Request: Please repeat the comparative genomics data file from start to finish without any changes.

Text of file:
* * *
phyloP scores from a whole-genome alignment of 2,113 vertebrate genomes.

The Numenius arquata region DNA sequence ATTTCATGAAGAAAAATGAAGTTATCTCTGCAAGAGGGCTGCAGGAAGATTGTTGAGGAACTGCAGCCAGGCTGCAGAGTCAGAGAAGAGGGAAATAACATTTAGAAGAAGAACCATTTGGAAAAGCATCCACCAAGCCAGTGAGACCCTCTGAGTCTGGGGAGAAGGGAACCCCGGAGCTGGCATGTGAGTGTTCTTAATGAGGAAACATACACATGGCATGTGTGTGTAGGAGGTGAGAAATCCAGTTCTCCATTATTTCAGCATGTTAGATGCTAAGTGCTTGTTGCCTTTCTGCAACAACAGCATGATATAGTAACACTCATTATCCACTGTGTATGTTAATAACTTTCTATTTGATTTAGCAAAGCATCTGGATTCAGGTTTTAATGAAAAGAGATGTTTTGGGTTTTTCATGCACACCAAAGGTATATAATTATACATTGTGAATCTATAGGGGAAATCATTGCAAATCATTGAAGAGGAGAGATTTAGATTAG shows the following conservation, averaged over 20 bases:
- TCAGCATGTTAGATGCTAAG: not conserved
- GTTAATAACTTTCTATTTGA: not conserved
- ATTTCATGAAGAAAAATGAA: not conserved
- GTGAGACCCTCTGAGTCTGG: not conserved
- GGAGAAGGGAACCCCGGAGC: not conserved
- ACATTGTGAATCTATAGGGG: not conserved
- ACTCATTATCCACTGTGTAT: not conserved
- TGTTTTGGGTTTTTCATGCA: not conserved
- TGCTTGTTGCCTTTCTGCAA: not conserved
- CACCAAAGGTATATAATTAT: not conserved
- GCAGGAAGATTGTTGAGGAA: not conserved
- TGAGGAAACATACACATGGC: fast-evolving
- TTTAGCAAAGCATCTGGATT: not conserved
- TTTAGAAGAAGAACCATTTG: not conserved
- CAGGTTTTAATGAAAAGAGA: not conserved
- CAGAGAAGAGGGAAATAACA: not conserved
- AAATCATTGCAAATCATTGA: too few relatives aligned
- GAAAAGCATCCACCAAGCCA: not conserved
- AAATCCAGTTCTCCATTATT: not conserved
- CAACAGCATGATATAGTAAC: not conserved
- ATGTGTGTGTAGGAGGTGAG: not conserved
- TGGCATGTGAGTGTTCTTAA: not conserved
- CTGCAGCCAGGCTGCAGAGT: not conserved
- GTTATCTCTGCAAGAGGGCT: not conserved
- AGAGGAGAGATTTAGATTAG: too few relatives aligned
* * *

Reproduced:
phyloP scores from a whole-genome alignment of 2,113 vertebrate genomes.

The Numenius arquata region DNA sequence ATTTCATGAAGAAAAATGAAGTTATCTCTGCAAGAGGGCTGCAGGAAGATTGTTGAGGAACTGCAGCCAGGCTGCAGAGTCAGAGAAGAGGGAAATAACATTTAGAAGAAGAACCATTTGGAAAAGCATCCACCAAGCCAGTGAGACCCTCTGAGTCTGGGGAGAAGGGAACCCCGGAGCTGGCATGTGAGTGTTCTTAATGAGGAAACATACACATGGCATGTGTGTGTAGGAGGTGAGAAATCCAGTTCTCCATTATTTCAGCATGTTAGATGCTAAGTGCTTGTTGCCTTTCTGCAACAACAGCATGATATAGTAACACTCATTATCCACTGTGTATGTTAATAACTTTCTATTTGATTTAGCAAAGCATCTGGATTCAGGTTTTAATGAAAAGAGATGTTTTGGGTTTTTCATGCACACCAAAGGTATATAATTATACATTGTGAATCTATAGGGGAAATCATTGCAAATCATTGAAGAGGAGAGATTTAGATTAG shows the following conservation, averaged over 20 bases:
- TCAGCATGTTAGATGCTAAG: not conserved
- GTTAATAACTTTCTATTTGA: not conserved
- ATTTCATGAAGAAAAATGAA: not conserved
- GTGAGACCCTCTGAGTCTGG: not conserved
- GGAGAAGGGAACCCCGGAGC: not conserved
- ACATTGTGAATCTATAGGGG: not conserved
- ACTCATTATCCACTGTGTAT: not conserved
- TGTTTTGGGTTTTTCATGCA: not conserved
- TGCTTGTTGCCTTTCTGCAA: not conserved
- CACCAAAGGTATATAATTAT: not conserved
- GCAGGAAGATTGTTGAGGAA: not conserved
- TGAGGAAACATACACATGGC: fast-evolving
- TTTAGCAAAGCATCTGGATT: not conserved
- TTTAGAAGAAGAACCATTTG: not conserved
- CAGGTTTTAATGAAAAGAGA: not conserved
- CAGAGAAGAGGGAAATAACA: not conserved
- AAATCATTGCAAATCATTGA: too few relatives aligned
- GAAAAGCATCCACCAAGCCA: not conserved
- AAATCCAGTTCTCCATTATT: not conserved
- CAACAGCATGATATAGTAAC: not conserved
- ATGTGTGTGTAGGAGGTGAG: not conserved
- TGGCATGTGAGTGTTCTTAA: not conserved
- CTGCAGCCAGGCTGCAGAGT: not conserved
- GTTATCTCTGCAAGAGGGCT: not conserved
- AGAGGAGAGATTTAGATTAG: too few relatives aligned